International Journal of Aerospace Engineering

Volume 2015, Article ID 751029, 7 pages

http://dx.doi.org/10.1155/2015/751029

## Frequencies of Transverse and Longitudinal Oscillations in Supersonic Cavity Flows

^{1}Department of Energy and Environmental Engineering, Kyushu University, 6-1 Kasuga-Koen, Kasuga, Fukuoka 816-8580, Japan^{2}Power Systems Plant Engineering Department, Mitsubishi Heavy Industries, 2-1-1 Shinhama Arai-Cho, Takasago, Hyogo 676-8686, Japan^{3}Plant and Machinery Division, Nippon Steel & Sumikin Engineering, 46-59 Nakabaru, Tobata-Ku, Kitakyushu, Fukuoka 804-8505, Japan

Received 29 July 2015; Accepted 4 October 2015

Academic Editor: Keh-Chin Chang

Copyright © 2015 Taro Handa et al. This is an open access article distributed under the Creative Commons Attribution License, which permits unrestricted use, distribution, and reproduction in any medium, provided the original work is properly cited.

#### Abstract

A supersonic flow over a rectangular cavity is known to oscillate at certain predominant frequencies. The present study focuses on the effect of the cavity length-to-depth () ratio on the frequency for a free-stream Mach number of 1.7. The pressure oscillations are measured by changing the ratio from 0.5 to 3.0, and the power spectral density is calculated from the temporal pressure signals for each ratio. The results demonstrate that the spectral peaks for an ratio of less than ~1 and greater than ~2 are accounted for by the feedback mechanisms of the transverse and longitudinal oscillations, respectively. The results also demonstrate that the spectral peaks in the transition (1 <~ <~ 2) are accounted for by either of the two feedback mechanisms of transverse and longitudinal oscillations; that is, the flows under the transition regime oscillate both transversely and longitudinally.

#### 1. Introduction

A supersonic flow over a rectangular cavity is known to oscillate at certain predominant frequencies. Cavity-induced pressure oscillations cause structural fatigue and sound noise. On the other hand, such oscillations are advantageous in the enhancement of supersonic mixing [1, 2]; that is, the injectant is subjected to disturbances such as pressure waves or a pulsating flow generated by a cavity-induced flow oscillation. A linear stability analysis provides the principle in which the growth rate of a supersonic shear-layer depends on the frequency of the disturbance imposed on the shear layer [3]. Hence, it is important for an enhancement of the supersonic mixing to estimate the frequency of a cavity-induced flow oscillation.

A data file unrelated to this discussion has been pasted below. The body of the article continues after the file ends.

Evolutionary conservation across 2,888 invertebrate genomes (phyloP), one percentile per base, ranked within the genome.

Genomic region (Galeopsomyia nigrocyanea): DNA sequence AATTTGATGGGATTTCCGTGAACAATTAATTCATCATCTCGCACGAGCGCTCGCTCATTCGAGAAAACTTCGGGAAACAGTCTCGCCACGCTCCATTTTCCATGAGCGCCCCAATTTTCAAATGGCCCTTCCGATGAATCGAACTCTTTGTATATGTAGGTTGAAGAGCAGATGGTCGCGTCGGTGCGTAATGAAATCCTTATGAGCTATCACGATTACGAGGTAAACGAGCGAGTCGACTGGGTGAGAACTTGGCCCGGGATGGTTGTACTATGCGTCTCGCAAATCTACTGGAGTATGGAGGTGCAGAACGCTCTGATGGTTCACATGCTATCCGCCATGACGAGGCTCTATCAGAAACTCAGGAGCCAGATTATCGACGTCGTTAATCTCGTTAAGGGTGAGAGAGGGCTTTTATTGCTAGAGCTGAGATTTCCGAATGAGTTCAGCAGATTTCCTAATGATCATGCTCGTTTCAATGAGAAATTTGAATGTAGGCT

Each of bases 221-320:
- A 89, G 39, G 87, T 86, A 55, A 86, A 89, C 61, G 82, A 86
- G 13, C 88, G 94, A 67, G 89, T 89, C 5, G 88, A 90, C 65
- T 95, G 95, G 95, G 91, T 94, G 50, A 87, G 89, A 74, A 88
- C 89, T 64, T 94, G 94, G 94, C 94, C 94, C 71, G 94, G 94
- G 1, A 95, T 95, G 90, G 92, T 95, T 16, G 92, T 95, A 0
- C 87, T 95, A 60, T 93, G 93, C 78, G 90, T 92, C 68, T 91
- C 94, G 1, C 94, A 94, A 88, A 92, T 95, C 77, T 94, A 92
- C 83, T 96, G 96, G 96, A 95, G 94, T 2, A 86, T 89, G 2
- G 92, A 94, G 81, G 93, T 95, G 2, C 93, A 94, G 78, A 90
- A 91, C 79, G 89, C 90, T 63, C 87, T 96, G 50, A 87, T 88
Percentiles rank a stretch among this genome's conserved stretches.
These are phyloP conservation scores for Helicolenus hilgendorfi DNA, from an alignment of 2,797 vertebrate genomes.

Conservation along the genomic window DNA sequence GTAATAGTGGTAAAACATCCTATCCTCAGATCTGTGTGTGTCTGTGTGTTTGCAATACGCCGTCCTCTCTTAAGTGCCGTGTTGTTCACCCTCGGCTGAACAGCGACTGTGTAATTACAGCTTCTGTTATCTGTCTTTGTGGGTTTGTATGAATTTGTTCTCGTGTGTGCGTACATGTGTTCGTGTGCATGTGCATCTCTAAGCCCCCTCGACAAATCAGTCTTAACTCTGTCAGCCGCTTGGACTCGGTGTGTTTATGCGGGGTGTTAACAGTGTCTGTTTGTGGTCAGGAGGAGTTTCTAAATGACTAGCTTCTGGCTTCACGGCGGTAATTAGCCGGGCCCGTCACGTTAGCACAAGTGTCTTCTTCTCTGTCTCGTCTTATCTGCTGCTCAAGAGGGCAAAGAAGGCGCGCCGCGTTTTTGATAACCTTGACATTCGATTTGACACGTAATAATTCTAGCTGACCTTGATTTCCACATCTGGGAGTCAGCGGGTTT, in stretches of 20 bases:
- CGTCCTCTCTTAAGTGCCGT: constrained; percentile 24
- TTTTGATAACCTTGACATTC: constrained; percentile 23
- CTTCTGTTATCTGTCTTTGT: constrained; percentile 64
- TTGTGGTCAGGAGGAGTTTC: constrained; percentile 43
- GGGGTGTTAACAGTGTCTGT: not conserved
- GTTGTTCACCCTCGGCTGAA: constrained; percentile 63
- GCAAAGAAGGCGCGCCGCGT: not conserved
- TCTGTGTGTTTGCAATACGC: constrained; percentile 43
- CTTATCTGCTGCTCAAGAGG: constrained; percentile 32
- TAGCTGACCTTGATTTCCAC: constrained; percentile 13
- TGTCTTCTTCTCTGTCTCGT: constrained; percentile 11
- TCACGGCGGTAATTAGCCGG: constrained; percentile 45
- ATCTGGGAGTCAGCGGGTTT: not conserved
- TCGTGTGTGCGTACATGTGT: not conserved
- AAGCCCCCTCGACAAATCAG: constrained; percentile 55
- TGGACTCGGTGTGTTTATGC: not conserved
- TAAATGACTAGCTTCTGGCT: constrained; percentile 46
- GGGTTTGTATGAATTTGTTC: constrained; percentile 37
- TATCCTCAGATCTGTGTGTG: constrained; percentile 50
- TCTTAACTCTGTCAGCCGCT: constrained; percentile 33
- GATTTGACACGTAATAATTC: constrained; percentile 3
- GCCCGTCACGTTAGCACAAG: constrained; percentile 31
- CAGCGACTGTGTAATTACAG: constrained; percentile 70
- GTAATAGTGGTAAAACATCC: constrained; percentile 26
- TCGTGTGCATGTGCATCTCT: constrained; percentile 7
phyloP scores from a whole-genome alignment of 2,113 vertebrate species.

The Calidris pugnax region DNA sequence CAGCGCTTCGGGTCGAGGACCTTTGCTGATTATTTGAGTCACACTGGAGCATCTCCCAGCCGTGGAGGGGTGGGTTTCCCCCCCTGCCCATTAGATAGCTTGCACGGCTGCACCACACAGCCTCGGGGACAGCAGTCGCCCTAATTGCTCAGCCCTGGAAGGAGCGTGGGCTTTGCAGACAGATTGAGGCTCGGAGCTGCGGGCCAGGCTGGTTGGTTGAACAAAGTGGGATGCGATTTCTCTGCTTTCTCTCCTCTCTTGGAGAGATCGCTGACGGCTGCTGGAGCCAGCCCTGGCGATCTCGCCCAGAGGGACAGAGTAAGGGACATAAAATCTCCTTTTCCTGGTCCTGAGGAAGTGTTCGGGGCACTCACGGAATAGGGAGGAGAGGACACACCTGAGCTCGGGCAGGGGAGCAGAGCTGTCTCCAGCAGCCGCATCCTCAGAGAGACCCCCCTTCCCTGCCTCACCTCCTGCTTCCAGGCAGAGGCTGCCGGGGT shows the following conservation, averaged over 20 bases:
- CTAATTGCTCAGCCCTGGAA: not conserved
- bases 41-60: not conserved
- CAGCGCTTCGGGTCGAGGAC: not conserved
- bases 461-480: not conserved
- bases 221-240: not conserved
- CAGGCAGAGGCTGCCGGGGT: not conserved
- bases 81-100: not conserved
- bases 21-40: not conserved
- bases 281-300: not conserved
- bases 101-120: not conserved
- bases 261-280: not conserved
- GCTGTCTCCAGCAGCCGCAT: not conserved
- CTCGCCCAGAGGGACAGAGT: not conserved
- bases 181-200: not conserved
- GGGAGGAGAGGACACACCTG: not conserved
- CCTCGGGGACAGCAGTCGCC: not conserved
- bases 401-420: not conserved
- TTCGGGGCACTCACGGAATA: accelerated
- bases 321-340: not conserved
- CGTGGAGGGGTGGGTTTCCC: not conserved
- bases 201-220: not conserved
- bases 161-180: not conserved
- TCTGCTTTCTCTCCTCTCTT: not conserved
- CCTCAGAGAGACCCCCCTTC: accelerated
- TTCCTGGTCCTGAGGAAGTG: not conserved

According to Rockwell and Naudascher [4], cavities can be classified into two types with respect to the oscillation direction (direction of pressure-wave propagation) inside the cavity. In general, a cavity is called a “shallow cavity” when the flow oscillates predominantly in a longitudinal direction and a “deep cavity” when the flow oscillates predominantly in a transverse direction. According to Rockwell and Naudascher [4], the transition between transverse and longitudinal oscillations occurs at .

The feedback mechanism of longitudinal oscillation can be expressed as Rossiter’s model [5] or modified Rossiter’s model [6]. Using such models, the predominant oscillation frequencies can be estimated rather accurately for shallow cavities, but the estimation fails for deeper cavities because the effect of the cavity depth is not included in these models. Based on a flow visualization, Handa et al. [7] recently developed a model accounting for the feedback mechanism of a transverse oscillation [8]. Their model estimates the dominant frequencies well for deep cavities whose length-to-depth ratios are lower than 1.0. Before the development of their model, it had been believed for a long time that the empirical formula of East [9] could be used to estimate the predominant oscillation frequencies for supersonic deep-cavity flows. However, to the best of our knowledge, East’s formula cannot reproduce any experimental results for supersonic deep-cavity flows.

When the ratio is increased from a deep to shallow cavity, a transition from a transverse oscillation into a longitudinal oscillation should occur. However, it remains unclear how a flow oscillates under the transition regime because the oscillation frequencies have yet to be discussed in detail under the transition regime; this is due to the fact that, until the formula proposed by Handa et al., there were no formulae developed for estimating the oscillation frequencies for transverse oscillations. In the present study, the pressure oscillations are measured by changing the ratio between 0.50 and 3.0. Peaks appearing in the pressure oscillation spectra are assigned to the oscillation modes accounted for by either of the two feedback mechanisms of transverse and longitudinal oscillations; further, how the oscillation frequencies change with the ratio is discussed herein.

#### 2. Experiments

Figure 1 shows the detailed structure of the test duct. Nitrogen gas flows into the test duct through a nozzle at a Mach number of 1.68. Detailed descriptions of the flow issuing from the nozzle are provided elsewhere [7, 8]; on the basis of the boundary layer thickness, the flow issuing from the nozzle results in a boundary layer thickness of 0.73 mm and a Reynolds number of 1.03 × 10^{4}. The test duct has a rectangular cross section with a height and width of 10.5 and 28.0 mm, respectively. With a width of 28.0 mm, the cavity spans the full width of the duct. The cavity length is 14.0 mm, whereas the depth is adjustable. In the present experiments, is varied from 4.7 to 28.0 mm, which implies that the ratio varies from 0.50 to 3.0.